Have you ever dealt with someone with whom you had a negative first impression of, but then they started to sway you, only to come full circle and make you realize that your first impression was spot on? That sums up Lenny Dykstra.
When his pro baseball career ended in 1996, he had pretty much become the prototypical dumb jock. With softball sized wads of chewing tobacco in his mouth and a penchant for mumbling through interviews, “Nails” came off like a long haul truck driver.
I didn’t pay much attention when he finally hung up his spikes, but if you had pressed me at the time for what his post-MLB life would be like, I would’ve guessed that it would entail a series of failed sports bar ventures broken up by periodic stays in rehab.
So there’s that negative first impression. Then a decade slides by and all of us pretty much forgot about Nails. That’s until Bryant Gumbel’s sometimes credible HBO show “Real Sports” brought him back into the nation’s consciousness with a profile in 2008. The basis of the piece was that Nails had become some sort of financial genius.
At the time, it’s not newsworthy if a Cal Ripken or a Joe Montana had blossomed into a Wizard of Wall Street. We actually expect high achievement from guys like that. So let’s be brutally honest, the only reason that “Real Sports” profiled Nails was that they too shared that same first impression that the rest of us had: he was a dumbass.
Even the people singing his praises had to qualify what they were saying because, you guessed it, they too had considered him to be a dumbass. In this roughly one minute clip from the trailer for “The World According to Lenny,” supposed stock market guru Jim Cramer weighs in on Nails:
Is it just me or does the voiceover guy saying, “Then he took a year off to master the stock market,” sound like a line you might hear in a really funny “Mr. Show” sketch? Getting back to Cramer, he echoed the same sentiments in the “Real Sports” piece as he did in the clip above, basically saying that, “Nails has overcome his dumbassedness to master this stock market thingy!”
And it wasn’t just Bryant Gumbel who was doing a double take and re-evaluation of Nails back then. Ben McGrath of “The New Yorker” took up the cause in the print media world with a piece in March of 2008 entitled, get this, “Nails Never Fails.” But while singing Dykstra’s praises, McGrath also dropped hints that the dude was a giant asshole. Here he recaps a lunch meeting the two had at the swanky St. Regis Hotel in New York:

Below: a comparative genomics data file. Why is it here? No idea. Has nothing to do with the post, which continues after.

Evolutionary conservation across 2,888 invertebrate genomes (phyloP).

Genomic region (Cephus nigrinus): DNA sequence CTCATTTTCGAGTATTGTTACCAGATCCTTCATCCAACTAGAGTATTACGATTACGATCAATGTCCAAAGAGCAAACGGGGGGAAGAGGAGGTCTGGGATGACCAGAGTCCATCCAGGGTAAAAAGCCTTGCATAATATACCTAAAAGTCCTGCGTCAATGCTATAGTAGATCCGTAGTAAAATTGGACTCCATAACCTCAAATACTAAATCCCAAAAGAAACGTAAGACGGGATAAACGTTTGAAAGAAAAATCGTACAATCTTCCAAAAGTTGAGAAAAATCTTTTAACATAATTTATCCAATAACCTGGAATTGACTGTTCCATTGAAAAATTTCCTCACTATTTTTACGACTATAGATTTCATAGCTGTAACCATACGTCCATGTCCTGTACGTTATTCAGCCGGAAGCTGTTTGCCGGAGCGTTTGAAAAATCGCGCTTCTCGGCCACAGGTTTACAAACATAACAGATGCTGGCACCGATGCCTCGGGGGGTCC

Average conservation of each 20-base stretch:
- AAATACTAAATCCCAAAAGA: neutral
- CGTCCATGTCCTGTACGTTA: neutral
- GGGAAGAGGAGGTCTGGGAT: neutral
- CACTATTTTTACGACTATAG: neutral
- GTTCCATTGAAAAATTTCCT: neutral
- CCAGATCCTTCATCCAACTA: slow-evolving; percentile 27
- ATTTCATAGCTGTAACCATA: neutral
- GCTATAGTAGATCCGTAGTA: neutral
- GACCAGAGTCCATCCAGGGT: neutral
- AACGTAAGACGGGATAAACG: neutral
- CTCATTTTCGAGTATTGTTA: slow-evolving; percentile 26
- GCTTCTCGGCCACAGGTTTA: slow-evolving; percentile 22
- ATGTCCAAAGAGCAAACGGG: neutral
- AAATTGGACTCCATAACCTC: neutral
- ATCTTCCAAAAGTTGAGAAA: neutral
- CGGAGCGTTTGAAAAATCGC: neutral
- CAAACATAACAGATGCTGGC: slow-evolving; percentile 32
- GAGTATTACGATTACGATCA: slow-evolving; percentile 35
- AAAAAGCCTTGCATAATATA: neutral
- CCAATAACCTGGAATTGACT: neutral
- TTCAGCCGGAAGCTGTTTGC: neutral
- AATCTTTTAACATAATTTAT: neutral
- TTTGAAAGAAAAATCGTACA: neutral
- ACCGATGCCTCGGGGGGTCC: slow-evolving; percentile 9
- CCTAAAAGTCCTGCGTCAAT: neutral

Dykstra ordered a Coke and French fries with ketchup: “And I’m actually going to have that as my meal—might be the oddest order of the day.” (Healthy living was never his specialty.) When the Coke arrived, he sent it back, believing it to be Diet. After the fries were delivered, he made a show of extracting a “You’re welcome” from the waiter, who had since moved on to another table. “I pay a thousand bucks a night—actually, three thousand bucks a night—and people are discourteous,” he said, shaking his head. “There’s some point in life when you have to grow up.” (New Yorker)
The piece ended up being a de facto advertisement for Dykstra’s newest can’t miss business venture at the time, a magazine called “The Player’s Club.” I’ll let McGrath give an overview:
The Players Club will be published monthly, and will be sent, free, to active professionals in each of ten sports, along with their agents, and club and league officials, for a total circulation of twenty thousand. It will be “photographically lush,” according to its editor, Randall Lane, and, to the extent possible, “peer to peer”—written by athletes. (The Utah Jazz forward Kyle Korver on video games, for instance, and the old Mets captain Keith Hernandez as food critic.) “It’s not just about the bling and the toys, though there’s some of that,” Lane told me. “There are all these hard-luck stories. We’re going to educate these guys to take advantage of this windfall. ‘Keep Living the Dream,’ that’s our working slogan.” Lane, who was once responsible for assembling Forbes’s annual list of top-earning athletes, is now the president of Doubledown Media, which publishes niche magazines for the extremely wealthy: Trader Monthly, Dealmaker, Corporate Leader, Private Air, and the Cigar Report. (New Yorker)